- Kirchner rival, Macri, defeats pro-government candidate Scioli
- Zucaro: ``We’re super positioned here, long and strong''
Sunday’s election of opposition candidate Mauricio Macri marks a moment investors have been waiting for in Argentina for a long time.
In the 14 years since the country carried out the biggest default the world had ever seen, international investors watched an economy that had long been one of their favorites turn into a pariah in global capital markets. Under the Kirchners -- first Nestor and then his wife, Cristina -- Argentina became best known for its byzantine foreign-exchange system, the seizure of privately-owned assets and the under-reporting of inflation.
All that could change now. Macri, a 56-year-old Buenos Aires native, is pledging to quickly reverse much of the Kirchners’ policies and open up an economy that’s posting back-to-back years of almost zero growth.
Investor excitement is tangible, a rarity nowadays in a region that’s suddenly fallen out of favor. Companies, including Germany’s BayWa AG and Brazil’s BRF SA, are prepping to expand their presence in the country and Argentina’s benchmark stock index soared more than 30 percent in the past three months as traders anticipated a Macri victory. Even the country’s defaulted debt -- the government fell back into default last year on legal grounds stemming from the 2001 debacle -- has been rallying, with prices on benchmark bonds climbing well over par value. Eager to reinsert the country in foreign markets, Macri has said that settling the old debts will be a top priority after he’s sworn in as president on Dec. 10.
“We are optimistic,” said Jody LaNasa, the founder of the $1.5 billion hedge fund Serengeti Asset Management, which owns Argentine securities. “The question is whether this is going to be something like the rebirth of Argentina or another failed dream that people get excited about, but then they can’t overcome the challenges.”
The challenges indeed are substantial: foreign reserves are at a nine-year low; prices on the country’s commodity exports are depressed; the budget deficit is soaring to the widest in three decades; and inflation, as tallied by private economists, is running at an annual pace of more than 20 percent.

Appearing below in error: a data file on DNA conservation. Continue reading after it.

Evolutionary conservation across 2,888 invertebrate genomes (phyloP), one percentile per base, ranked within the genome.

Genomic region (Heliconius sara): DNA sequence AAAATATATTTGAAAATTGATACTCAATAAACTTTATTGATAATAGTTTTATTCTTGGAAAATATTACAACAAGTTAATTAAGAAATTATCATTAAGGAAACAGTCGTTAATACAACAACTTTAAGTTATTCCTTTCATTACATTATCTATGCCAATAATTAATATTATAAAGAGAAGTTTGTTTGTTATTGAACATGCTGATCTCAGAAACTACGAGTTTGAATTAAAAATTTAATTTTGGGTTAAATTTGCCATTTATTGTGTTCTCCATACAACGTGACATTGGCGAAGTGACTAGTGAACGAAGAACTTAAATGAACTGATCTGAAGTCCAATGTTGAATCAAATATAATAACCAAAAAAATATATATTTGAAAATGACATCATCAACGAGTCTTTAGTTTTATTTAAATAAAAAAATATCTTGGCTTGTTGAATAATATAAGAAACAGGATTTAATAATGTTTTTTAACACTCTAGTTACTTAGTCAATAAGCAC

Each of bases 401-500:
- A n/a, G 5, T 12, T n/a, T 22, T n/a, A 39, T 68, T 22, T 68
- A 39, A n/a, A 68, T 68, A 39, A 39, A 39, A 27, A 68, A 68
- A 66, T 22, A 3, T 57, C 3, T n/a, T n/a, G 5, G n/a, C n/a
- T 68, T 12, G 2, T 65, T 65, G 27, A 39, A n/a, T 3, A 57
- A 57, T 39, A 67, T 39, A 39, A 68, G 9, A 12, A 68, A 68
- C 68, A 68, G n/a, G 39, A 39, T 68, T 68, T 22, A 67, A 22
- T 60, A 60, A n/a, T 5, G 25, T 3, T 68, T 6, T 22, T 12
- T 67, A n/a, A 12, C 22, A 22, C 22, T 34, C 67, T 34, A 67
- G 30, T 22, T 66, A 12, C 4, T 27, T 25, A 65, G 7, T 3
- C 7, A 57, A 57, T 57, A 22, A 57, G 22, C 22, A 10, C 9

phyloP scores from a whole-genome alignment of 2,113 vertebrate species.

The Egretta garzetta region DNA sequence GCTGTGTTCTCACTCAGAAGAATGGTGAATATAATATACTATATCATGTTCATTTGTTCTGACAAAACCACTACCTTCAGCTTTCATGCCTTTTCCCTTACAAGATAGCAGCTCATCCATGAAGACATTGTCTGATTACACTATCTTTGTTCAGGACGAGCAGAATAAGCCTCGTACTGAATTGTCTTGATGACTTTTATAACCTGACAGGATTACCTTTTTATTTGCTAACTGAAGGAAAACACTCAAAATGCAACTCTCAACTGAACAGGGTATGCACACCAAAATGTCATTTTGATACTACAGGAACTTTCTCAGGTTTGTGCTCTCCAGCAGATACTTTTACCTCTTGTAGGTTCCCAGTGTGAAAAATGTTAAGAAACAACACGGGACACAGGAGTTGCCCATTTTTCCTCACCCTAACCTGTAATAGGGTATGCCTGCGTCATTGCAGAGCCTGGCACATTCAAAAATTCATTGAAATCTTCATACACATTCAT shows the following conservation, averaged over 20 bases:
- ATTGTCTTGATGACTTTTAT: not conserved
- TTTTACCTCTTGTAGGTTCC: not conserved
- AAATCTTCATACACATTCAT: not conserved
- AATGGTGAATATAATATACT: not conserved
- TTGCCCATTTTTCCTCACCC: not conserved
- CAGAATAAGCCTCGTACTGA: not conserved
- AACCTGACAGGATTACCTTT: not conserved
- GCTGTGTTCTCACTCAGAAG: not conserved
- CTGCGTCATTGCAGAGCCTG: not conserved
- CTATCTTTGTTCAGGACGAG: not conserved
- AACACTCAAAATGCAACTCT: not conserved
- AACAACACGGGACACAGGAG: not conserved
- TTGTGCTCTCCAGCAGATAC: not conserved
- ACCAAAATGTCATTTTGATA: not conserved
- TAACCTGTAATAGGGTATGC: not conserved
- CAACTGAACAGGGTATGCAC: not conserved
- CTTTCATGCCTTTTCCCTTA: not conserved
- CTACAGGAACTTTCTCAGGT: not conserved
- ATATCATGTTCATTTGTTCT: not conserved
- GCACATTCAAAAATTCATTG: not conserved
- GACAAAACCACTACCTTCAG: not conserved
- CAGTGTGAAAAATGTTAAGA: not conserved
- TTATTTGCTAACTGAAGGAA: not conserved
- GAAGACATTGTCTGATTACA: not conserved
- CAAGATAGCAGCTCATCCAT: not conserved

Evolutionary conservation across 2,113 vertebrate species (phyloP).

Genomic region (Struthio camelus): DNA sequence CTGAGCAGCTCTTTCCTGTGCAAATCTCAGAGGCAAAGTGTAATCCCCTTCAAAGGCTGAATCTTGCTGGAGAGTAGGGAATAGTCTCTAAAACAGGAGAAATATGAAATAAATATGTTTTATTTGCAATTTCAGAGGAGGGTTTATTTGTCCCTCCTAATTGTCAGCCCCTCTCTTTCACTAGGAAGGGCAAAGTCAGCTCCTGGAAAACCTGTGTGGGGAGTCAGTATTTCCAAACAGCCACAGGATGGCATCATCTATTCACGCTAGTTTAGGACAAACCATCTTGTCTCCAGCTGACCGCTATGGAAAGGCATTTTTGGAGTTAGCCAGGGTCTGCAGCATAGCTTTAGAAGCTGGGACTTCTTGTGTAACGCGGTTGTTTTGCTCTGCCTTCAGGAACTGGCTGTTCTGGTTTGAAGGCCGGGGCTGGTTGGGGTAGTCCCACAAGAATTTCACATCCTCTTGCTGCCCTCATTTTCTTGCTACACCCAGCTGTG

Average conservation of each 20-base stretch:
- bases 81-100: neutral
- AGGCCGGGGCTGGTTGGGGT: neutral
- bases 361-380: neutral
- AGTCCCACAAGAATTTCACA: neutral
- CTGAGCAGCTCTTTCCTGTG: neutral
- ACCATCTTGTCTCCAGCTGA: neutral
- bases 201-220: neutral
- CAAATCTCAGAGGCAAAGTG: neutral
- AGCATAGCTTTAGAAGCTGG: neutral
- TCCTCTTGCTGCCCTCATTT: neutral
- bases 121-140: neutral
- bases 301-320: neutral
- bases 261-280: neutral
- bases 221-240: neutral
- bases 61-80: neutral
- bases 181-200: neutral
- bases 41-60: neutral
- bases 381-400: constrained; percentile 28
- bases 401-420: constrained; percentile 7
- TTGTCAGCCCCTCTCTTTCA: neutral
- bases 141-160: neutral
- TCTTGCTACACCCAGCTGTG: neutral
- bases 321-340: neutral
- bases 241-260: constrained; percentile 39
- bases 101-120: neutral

Macri’s victory over the pro-government candidate, Daniel Scioli, is seen in part as an expression of Argentines’ frustration with the economy under the Kirchners. With 99 percent of the ballots counted, Macri, a two-term mayor of Buenos Aires and wealthy businessman, had 51.4 percent of the votes while Scioli took 48.6 percent. Minutes after Scioli conceded the race, Macri told his supporters that "a wonderful new stage begins for Argentina."
Bonds extended their rally on Monday. The benchmark securities due in 2033 gained to a price -- which includes interest owed since last year’s default -- of 115 cents on the dollar. That’s up from 113.8 cents on Friday and 102 at the end of September. The Merval stock index slumped 1.9 percent, a drop that analysts attributed to some investors selling shares to lock in their profit after the rally in recent weeks.
The return to economic growth that Macri’s backers, and foreign investors, are anticipating won’t be immediate. If anything, analysts are warning that things could get worse initially as the new president implements the kind of tough measures -- cuts to the budget, a devaluation of the peso -- that figure to further choke off consumer demand. Oxford Economics says gross domestic product will likely contract the next two years before rebounding to post growth of more than 5 percent by 2019.
This is not the first time, of course, that foreign investors have piled into Argentina. In a country that was once one of the world’s richest (back around the turn of the 20th century), there have been countless booms and busts. Most recently, the nation became the darling of the investing world in the 1990s, when President Carlos Menem tamed hyperinflation, sold off state assets and opened up the economy.
At the height of that boom, Argentina posted back-to-back years of growth topping 10 percent. But mistakes were made too and the go-go days wouldn’t last. By the late 1990s, the rigid currency peg system that had worked so well in taming inflation years earlier was undermining economic growth. Hamstrung by the recession and unnerved by bloody protests sweeping Buenos Aires, the government defaulted on $95 billion of bonds in 2001 and devalued the peso weeks later.
The collapse fueled resentment toward free-market policies and propelled the Kirchners into office. That sentiment lasted long enough to allow Cristina Fernandez de Kirchner to succeed her husband in 2007 (and win re-election in 2011) but would ultimately fade too. Despite a surge in overseas prices for Argentine commodities during much of the past decade, the peso lost 70 percent of its value under their rule.
Now it’s Macri’s turn.
There’s no shortage of big-name investors -- George Soros, Daniel Loeb and Richard Perry, to name a few -- betting on him successfully resolving the debt dispute and regaining access to international credit markets. To pull that off, Macri will have to reach a settlement with the billionaire hedge-fund manager Paul Singer, who’s long refused to relinquish his bonds from the 2001 default at the deep discount that Argentina imposed on other creditors.
While the Kirchners couldn’t get themselves to negotiate with Singer, their long-time nemesis, most expect Macri to show no hesitation in initiating talks. What may ultimately prove a tougher test is trying to get a divided congress to back the austerity measures he wants to implement.
“I just worry about the political machine,” said Ray Zucaro, chief investment officer at RVX Asset Management, a Miami-based investment firm. Still, Zucaro said he’s optimistic. "We’re super positioned here, long and strong.”